I just really love these books, they were a huge influence on me growing up, and I kind of wanted to say thank you to them with Alex.

But wait! There’s so much more…


Shelf Elf Blogiversary Bash: Presents Requested!

This coming Friday is my one year blogiversary. I can’t believe I’ve been at it for a year already. Time flies when you’re reading and writing and raving about kids books. So to celebrate, I’m planning to post a little carnivalesque thingy here at the blog on Friday, July 11th. I’d love it if you dropped me a link to a review of a book that you’d like to “give me for my 1st birthday.” Just something you’ve read lately (or ages ago) and loved and think I’d like too. On Friday I’ll post all the links, creating a virtual birthday bash of sorts.

So, send me a present (and make my day). Just leave your link in a comment below and then be sure to swing by the party on Friday.

(photo © Adrian van Leen for CC:PublicDomain)

Curse of the Spellmans

If there’s a book out there that’s more fun than Lisa Lutz’s purely wonderful Curse of the Spellmans then I sincerely hope I’m lucky enough to find it someday. In the meantime, I want Lisa Lutz to write, write, write, so that I don’t have to wait very long to read the next installment in her series about the delightfully neurotic Spellman family.

For those of you who haven’t read Lutz’s first book, The Spellman Files, I am very jealous. This is what you need to do. Send away your children (or don’t have any until you’ve read the aforementioned books) and your spouse/partner (or stay single until you’ve read the aforementioned books) and then settle down in a sunny spot for a weekend of reading with some yummy treats and beverages to fortify you. If you don’t fall head over heels for the hilarious Spellmans, I’ll be very worried about you.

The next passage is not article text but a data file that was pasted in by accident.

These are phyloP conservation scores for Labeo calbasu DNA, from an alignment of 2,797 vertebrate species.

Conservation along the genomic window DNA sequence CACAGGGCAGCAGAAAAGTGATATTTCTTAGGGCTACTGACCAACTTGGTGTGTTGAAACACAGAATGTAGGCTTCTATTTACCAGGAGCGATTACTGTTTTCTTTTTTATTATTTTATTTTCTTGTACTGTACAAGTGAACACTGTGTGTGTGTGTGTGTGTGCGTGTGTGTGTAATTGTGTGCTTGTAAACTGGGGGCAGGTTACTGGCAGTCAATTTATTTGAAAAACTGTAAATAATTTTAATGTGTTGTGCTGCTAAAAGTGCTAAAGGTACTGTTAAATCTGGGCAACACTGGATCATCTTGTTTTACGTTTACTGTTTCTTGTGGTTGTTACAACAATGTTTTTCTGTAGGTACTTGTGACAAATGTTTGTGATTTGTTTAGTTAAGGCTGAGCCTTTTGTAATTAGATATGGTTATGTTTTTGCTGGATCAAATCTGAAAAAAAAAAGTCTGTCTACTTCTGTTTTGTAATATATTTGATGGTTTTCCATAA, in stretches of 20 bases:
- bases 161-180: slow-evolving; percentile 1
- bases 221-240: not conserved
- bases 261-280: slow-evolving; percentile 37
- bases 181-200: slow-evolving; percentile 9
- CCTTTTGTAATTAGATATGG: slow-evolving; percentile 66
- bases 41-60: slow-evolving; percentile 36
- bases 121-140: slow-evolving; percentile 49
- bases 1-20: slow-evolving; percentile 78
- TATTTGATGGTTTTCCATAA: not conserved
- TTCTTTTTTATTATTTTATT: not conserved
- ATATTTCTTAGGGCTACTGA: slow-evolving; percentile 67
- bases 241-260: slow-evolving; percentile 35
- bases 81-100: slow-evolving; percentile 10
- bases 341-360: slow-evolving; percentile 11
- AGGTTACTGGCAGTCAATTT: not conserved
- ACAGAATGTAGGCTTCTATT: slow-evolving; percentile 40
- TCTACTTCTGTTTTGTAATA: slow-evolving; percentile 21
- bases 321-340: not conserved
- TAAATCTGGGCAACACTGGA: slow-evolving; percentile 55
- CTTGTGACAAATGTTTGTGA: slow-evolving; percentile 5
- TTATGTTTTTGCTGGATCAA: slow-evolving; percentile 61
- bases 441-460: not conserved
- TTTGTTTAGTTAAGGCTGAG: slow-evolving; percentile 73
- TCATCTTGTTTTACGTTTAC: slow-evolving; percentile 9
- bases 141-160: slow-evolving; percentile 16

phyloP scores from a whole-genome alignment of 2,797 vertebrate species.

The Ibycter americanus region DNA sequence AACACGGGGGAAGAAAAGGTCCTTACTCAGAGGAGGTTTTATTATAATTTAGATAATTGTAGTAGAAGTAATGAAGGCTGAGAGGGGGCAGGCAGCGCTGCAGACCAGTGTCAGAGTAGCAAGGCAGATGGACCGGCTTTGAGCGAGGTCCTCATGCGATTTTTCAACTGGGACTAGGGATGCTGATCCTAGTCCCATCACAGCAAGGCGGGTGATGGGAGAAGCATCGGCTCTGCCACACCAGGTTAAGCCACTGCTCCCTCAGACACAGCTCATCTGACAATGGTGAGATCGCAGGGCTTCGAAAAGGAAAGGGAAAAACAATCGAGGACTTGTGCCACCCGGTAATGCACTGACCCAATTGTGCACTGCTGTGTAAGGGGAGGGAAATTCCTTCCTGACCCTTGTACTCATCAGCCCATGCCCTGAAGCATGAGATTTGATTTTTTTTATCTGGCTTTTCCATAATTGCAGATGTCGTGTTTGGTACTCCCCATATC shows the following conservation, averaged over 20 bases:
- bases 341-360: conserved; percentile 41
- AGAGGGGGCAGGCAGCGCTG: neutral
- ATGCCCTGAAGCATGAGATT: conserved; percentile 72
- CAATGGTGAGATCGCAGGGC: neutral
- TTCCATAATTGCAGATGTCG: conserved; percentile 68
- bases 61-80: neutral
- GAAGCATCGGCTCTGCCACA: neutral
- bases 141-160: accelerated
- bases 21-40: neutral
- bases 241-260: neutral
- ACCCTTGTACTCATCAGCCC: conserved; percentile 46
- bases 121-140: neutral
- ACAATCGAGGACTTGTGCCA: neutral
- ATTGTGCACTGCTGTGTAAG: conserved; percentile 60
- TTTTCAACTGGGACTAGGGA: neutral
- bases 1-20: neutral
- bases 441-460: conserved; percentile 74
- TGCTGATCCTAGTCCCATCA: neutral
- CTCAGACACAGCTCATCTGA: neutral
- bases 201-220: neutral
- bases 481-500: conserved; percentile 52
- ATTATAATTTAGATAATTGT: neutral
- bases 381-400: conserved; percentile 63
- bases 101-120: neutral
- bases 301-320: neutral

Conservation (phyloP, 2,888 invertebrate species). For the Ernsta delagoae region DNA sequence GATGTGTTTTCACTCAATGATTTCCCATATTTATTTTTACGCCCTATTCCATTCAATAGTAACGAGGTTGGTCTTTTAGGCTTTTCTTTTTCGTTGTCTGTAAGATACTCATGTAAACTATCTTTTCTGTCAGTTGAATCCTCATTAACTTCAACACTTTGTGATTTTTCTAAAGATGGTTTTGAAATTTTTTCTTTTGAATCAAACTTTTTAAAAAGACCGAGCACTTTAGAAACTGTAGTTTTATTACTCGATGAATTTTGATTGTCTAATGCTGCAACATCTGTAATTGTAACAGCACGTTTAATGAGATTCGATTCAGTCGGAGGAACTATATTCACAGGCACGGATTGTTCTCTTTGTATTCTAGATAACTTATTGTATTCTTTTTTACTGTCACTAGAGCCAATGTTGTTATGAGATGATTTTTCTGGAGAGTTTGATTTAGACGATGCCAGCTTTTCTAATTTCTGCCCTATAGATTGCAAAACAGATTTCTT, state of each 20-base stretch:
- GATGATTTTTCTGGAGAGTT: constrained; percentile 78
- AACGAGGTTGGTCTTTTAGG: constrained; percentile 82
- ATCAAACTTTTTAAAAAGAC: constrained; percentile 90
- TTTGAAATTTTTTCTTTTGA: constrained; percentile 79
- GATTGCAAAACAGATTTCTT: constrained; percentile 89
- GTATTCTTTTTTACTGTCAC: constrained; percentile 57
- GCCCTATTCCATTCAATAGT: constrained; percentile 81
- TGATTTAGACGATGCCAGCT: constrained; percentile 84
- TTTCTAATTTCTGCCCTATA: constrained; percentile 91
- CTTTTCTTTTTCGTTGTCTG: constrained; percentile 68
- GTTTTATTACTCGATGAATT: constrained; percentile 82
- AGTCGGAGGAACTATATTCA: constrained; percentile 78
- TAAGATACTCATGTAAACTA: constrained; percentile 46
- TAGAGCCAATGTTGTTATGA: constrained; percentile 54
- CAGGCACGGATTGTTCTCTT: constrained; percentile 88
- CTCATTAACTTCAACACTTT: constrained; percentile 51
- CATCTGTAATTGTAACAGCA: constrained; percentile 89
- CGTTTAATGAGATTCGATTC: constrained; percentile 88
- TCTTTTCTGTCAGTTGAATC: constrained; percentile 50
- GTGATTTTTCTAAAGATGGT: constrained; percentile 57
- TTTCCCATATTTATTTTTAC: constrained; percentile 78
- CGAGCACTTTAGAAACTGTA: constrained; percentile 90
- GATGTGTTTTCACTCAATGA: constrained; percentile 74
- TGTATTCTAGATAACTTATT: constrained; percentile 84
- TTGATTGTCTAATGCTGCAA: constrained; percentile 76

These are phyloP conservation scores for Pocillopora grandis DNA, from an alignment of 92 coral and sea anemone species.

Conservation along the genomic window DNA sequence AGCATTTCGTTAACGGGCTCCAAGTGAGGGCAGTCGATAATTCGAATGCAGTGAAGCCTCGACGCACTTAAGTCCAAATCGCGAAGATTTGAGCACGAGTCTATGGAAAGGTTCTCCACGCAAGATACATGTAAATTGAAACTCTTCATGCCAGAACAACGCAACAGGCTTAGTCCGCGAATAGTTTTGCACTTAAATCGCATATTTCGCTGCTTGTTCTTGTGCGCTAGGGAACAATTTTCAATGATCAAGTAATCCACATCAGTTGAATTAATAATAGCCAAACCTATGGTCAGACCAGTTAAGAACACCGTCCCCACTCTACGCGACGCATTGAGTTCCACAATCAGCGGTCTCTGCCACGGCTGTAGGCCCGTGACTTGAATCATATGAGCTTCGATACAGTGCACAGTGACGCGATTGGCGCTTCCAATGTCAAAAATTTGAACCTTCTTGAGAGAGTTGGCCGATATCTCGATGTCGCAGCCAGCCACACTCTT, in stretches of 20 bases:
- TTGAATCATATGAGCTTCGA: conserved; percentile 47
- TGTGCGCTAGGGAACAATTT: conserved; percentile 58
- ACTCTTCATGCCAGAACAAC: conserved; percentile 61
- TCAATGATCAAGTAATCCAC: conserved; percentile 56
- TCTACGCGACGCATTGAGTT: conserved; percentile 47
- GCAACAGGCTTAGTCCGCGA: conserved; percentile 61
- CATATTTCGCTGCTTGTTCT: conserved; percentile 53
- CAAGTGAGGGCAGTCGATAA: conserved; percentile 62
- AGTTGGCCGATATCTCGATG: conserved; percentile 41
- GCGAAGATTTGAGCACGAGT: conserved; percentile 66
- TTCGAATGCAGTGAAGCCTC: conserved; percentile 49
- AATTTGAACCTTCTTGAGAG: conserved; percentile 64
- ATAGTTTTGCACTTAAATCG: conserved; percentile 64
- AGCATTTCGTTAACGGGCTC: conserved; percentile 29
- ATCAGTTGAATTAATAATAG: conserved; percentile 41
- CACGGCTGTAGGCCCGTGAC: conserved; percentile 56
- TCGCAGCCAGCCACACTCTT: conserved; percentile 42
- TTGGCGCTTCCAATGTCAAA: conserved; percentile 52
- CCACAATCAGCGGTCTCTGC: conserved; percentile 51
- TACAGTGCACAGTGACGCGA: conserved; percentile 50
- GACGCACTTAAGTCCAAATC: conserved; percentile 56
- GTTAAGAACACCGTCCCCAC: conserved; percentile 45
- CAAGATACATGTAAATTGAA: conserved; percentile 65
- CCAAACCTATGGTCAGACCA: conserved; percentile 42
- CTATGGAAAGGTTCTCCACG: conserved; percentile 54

The Spellmans are a completely dysfunctional family of private investigators. There’s the “Parental Unit” (Albert and Olivia Spellman), David Spellman (lawyer, perfect older brother), Izzy Spellman, (diehard PI, middle child) and Rae Spellman (super precocious youngest daughter). You couldn’t call any of the Spellmans “normal.” Aside from David, they’re just about the most suspicious, bungling, secretive, wacky crew you’ll meet in a novel. I’d love to be able to describe the plot, but it’s just too silly and convoluted to bother. Let’s just say it involves Izzy doing some serious surveillance, numerous Suspicious Behaviour Reports on family members, some vandalizing of holiday lawn tableaux and a few Doctor Who marathons. Part of the pleasure in reading this book is trying to follow all of the crazy narrative threads. It’s one madcap romp into family instability. Read it. Love it. Then introduce the Spellmans to everyone you know.

Read my equally gushy review of The Spellman Files here.

Poetry Friday: Canada

This week contained Canada Day, and it went more or less uncelebrated in my house. (Is lounging about drinking lemonade on your back porch for hours and hours with your dog celebrating?) So here’s a great patriotic poem offering a rather romantic portrait of Canada.

Canada – by Billy Collins

I am writing this on a strip of white birch bark
that I cut from a tree with a penknife.
There is no other way to express adequately
the immensity of the clouds that are passing over the farms
and wooded lakes of Ontario and the endless visibility
that hands you the horizon on a platter.
I am also writing this in a wooden canoe,
a point of balance in the middle of Lake Couchiching,